Senator David Sater’s Capitol Report for the Week of June 19: A Pro-Life Special Session

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A Pro-Life Special Session

Last week the Senate again convened for an extraordinary, or special, session. This is the second special session since the Missouri General Assembly completed the regular legislative session back in early May. Per the Missouri Constitution, a special session is typically called by the governor for a maximum of 60 days at any time (although there is an allowance in the constitution for the Legislature to call itself into special session), and only those subjects specified by the governor in his call or message can be considered. During my time in the House and the Senate, numerous special sessions have been called for a wide variety of subjects, and they usually don’t last long, with most wrapping up in a week or less.

This special session was called specifically to address pro-life legislation that either was blocked during the regular session or is needed in response to a recent court decision. One of the issues in governor’s call was one I wrote about a few months ago and that was addressed in a bill passed by the committee I chair, the Senate Seniors, Families, and Children Committee, not once but twice during the regular session. Earlier this year, St. Louis passed an ordinance targeting pregnancy resource centers and maternity homes. These facilities are great assets to expectant mothers, offering free counseling and services and free housing to pregnant women and their children. The St. Louis ordinance is an unconstitutional attempt to deny pregnancy resource centers and maternity homes their First Amendment rights by penalizing them for refusing to hire someone who would work against their goal of helping women to bring their pregnancies to full term. The solution is a state law that would preempt cities, counties and other political subdivisions from enacting laws that interfere with the speech, religious practices or right of alternatives-to-abortion agencies and their staff and volunteers to assemble. No one should be forced to violate their deeply-held beliefs to satisfy the interests of abortion supporters in St. Louis or anywhere else in Missouri. This is an important defense of the First Amendment rights of these facilities in their noble work of protecting the lives of unborn children in Missouri.

Also in the governor’s special session call was language from a bill sponsored by Sen. Bob Onder, R-Lake Saint Louis, during the regular session, called the “Women’s Health and Clinic Safety Act.” This came in response to the shocking and disturbing videos showing Planned Parenthood employees and executives discussing the harvesting and selling of the body parts of unborn children. The Sanctity of Life Committee, which I vice-chaired, investigated this and found out there is no record keeping and nobody knows what happens to an aborted child at Planned Parenthood. Senator Onder’s language would ensure the body parts of aborted children are not sold or harvested, provide whistleblower protections to abortion clinic employees who report wrongdoing, and require annual inspections of abortion clinics.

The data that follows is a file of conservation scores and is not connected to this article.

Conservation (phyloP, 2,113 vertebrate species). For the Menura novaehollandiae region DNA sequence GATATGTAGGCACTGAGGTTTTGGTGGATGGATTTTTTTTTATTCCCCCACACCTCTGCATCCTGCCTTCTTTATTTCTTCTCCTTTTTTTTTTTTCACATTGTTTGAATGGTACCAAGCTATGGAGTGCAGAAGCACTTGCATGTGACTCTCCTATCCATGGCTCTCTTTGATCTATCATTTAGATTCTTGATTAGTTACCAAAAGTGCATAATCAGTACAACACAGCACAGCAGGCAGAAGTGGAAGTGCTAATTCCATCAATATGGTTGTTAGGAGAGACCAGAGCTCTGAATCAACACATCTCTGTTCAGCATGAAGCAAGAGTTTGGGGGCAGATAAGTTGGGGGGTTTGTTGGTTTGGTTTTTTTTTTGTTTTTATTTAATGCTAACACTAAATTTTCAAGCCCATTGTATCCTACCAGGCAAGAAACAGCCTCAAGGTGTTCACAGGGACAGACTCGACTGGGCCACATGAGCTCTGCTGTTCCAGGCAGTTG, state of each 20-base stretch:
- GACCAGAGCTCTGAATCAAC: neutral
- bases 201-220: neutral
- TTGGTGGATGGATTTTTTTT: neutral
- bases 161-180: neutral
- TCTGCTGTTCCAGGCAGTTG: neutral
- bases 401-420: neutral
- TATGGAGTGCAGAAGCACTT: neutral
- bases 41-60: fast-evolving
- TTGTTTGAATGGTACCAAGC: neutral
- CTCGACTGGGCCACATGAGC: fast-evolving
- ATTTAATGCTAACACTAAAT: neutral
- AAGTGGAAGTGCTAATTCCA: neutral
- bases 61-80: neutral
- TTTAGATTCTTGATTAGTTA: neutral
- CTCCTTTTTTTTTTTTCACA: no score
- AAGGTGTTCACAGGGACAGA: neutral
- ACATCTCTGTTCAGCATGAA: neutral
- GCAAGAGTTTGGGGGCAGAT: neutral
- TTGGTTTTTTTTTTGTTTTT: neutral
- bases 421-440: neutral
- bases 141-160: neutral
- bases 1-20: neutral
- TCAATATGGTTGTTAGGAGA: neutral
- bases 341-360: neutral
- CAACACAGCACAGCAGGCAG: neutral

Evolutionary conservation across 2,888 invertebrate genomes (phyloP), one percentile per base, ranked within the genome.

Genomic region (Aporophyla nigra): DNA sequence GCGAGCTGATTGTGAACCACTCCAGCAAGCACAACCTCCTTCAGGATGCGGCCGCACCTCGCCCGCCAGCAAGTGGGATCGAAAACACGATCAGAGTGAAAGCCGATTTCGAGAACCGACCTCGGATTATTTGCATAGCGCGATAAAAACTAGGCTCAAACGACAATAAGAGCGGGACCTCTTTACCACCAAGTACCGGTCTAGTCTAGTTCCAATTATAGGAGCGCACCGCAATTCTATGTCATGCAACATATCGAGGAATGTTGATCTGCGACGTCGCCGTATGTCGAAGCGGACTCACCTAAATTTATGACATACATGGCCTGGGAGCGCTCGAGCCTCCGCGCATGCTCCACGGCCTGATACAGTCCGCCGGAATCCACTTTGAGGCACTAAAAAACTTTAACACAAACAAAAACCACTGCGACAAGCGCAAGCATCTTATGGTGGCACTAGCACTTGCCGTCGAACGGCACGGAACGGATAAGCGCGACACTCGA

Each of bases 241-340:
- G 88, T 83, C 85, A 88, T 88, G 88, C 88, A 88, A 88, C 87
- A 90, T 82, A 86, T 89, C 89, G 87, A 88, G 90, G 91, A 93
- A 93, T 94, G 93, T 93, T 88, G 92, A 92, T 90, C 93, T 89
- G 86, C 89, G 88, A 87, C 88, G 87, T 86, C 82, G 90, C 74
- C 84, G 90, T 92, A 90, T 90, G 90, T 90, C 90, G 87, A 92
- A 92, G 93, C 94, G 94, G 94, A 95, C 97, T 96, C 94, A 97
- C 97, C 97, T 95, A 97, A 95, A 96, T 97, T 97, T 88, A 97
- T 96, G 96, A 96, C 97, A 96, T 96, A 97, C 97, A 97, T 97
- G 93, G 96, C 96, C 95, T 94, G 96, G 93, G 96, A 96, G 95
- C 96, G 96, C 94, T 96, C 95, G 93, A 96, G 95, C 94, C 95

In early May, U.S. District Judge Howard Sachs blocked several laws the Missouri General Assembly had passed over the years protecting the health and well-being of women and their unborn children. The decision of this unelected and unaccountable judge threw out common-sense laws, such as those requiring doctors who perform abortions have admitting privileges at nearby hospitals and that abortion clinics follow the same health and safety standards that other health clinics are required to do. The biggest fan of the judge’s ruling was undoubtedly Planned Parenthood, who called the ruling “resounding affirmation we’ve long awaited.” The real world result of this ruling is that abortion clinics will effectively be operating with little-to-no oversight or accountability, and it invites new abortion clinics to open up all over the state. This is not what the people of the 29th District want to see happen in Missouri, and we must fight back.

All of these issues are important in the fight to protect life and ensure Missouri continues to be an example of pro-life policy that others states follow. Therefore, legislation addressing all of these issues was passed by the Senate last week and the House this week with a few minor differences, meaning both chambers will work out those differences at some point in the coming weeks. There is perhaps no other issue I feel more strongly about than protecting children, both in and out of the womb. I sponsored and passed the 72-hour waiting period law a few years ago and created a dedicated funding stream for pro-life pregnancy resource centers and alternative-to-abortion organizations in a bill a year later. I’ve also passed legislation strengthening foster and adoption services in our state, supported bills to streamline and improve efforts to investigate and prevent abuse and neglect of children, and supported legislation to prevent human and sex trafficking.

I am proud of our efforts to protect life and will continue to vote for and sponsor bills that promote the pro-life position. I believe that life begins at conception and that is a position I cannot and will not compromise on. Too many treat this issue as a political football to be punted back and forth or use children as pawns in a political game. That is shameful. These children are human beings, like you and me, and should have access to the same constitutional rights we enjoy — the right to life, liberty and the pursuit of happiness.

As always, I welcome your ideas, questions and concerns about Missouri government. You may contact me at the State Capitol as follows: (573) 751-1480, or by writing to Sen. David Sater, Missouri State Capitol, Room 416, Jefferson City, MO 65101.